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Re: benefits of SRE syntax
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Michael Montague writes:
> Maybe I am being a heretic, but what are the benefits of the SRE syntax?
It reflects the tree-like structure of regular expressions as a
data type. What you're calling the "traditional syntax" flattens that
structure into a linear string, which the reader has to parse in order to
recover the structure.
The SRE syntax also supports modular design and component reuse
better than the traditional syntax. Scheme's built-in binding mechanisms
can be used to give names to useful and interesting subexpressions. Such
subexpressions can be tested independently. The traditional syntax fails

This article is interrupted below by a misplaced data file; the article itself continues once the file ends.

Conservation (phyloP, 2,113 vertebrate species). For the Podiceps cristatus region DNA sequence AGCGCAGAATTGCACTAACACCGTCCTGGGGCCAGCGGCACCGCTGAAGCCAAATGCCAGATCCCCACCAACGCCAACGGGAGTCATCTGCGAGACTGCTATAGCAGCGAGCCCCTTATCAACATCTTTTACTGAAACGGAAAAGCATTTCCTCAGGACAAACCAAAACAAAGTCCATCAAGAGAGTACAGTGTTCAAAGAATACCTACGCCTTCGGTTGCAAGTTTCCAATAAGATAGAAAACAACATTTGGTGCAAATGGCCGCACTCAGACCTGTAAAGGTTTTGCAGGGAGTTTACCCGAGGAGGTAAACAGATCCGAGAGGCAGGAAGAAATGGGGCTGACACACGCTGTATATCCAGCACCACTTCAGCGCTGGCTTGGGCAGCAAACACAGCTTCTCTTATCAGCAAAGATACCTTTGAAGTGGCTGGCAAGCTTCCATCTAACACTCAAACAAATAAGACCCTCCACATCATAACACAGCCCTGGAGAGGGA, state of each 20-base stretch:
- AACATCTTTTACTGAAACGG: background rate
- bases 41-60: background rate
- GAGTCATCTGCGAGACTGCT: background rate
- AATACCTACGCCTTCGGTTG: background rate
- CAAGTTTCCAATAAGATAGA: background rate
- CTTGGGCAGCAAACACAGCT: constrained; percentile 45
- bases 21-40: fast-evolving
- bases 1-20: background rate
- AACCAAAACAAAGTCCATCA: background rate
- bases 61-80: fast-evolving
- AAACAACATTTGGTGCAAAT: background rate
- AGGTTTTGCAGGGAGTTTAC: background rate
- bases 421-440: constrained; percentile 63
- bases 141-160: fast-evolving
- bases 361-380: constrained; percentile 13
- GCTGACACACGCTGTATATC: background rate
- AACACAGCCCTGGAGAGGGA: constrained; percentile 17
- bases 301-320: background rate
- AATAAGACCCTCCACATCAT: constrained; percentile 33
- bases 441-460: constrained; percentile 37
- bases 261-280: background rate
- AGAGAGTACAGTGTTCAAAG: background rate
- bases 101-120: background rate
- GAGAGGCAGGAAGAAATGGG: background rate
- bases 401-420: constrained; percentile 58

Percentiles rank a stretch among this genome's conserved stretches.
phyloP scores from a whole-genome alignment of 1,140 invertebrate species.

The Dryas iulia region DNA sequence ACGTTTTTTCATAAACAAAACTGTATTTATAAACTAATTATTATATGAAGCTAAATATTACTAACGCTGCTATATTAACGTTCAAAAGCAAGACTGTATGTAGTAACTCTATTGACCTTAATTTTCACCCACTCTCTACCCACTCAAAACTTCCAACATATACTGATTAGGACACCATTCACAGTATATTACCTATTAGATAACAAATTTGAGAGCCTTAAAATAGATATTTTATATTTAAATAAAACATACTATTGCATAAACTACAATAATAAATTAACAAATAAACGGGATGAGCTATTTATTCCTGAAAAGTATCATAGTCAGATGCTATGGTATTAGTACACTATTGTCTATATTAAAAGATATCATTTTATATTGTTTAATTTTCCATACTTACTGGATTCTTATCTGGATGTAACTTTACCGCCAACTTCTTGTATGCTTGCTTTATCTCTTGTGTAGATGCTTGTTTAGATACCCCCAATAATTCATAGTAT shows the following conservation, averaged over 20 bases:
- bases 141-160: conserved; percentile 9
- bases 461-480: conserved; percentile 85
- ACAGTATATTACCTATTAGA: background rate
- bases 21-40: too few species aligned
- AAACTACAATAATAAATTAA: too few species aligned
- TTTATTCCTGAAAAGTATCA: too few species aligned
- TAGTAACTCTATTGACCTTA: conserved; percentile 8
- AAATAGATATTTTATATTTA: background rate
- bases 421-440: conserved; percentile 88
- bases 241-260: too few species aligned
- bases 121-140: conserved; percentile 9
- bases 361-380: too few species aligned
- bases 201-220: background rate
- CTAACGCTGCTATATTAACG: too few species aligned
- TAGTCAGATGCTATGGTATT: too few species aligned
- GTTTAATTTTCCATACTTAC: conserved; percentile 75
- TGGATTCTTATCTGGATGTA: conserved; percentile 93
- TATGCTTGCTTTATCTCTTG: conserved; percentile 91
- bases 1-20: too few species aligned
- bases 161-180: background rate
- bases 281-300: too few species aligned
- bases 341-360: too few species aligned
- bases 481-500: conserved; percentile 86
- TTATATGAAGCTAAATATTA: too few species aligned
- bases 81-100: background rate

in all these respects, because the only intuitive way to combine regular
expressions in that syntax is by string concatenation, which is error-prone
(particularly, but not exclusively, when there are submatch assignments)
and comparatively inflexible.
> The beginning of the rational notes that "regular expressions are the
> lingua franca of string matching today". Part of that lingua franca is
> the traditional syntax of regular expressions.
Yes, it's a sad story. If the tool-builders who implemented Unix
had thought carefully about the traditions relating to regular expressions
that the designers of SNOBOL4 had already tried to establish, we wouldn't
find it necessary to reinvent them every few years. One weeps to think of
all the agonizing, needless labor that programmers have done over the years
in trying to understand and debug regular expressions in traditional
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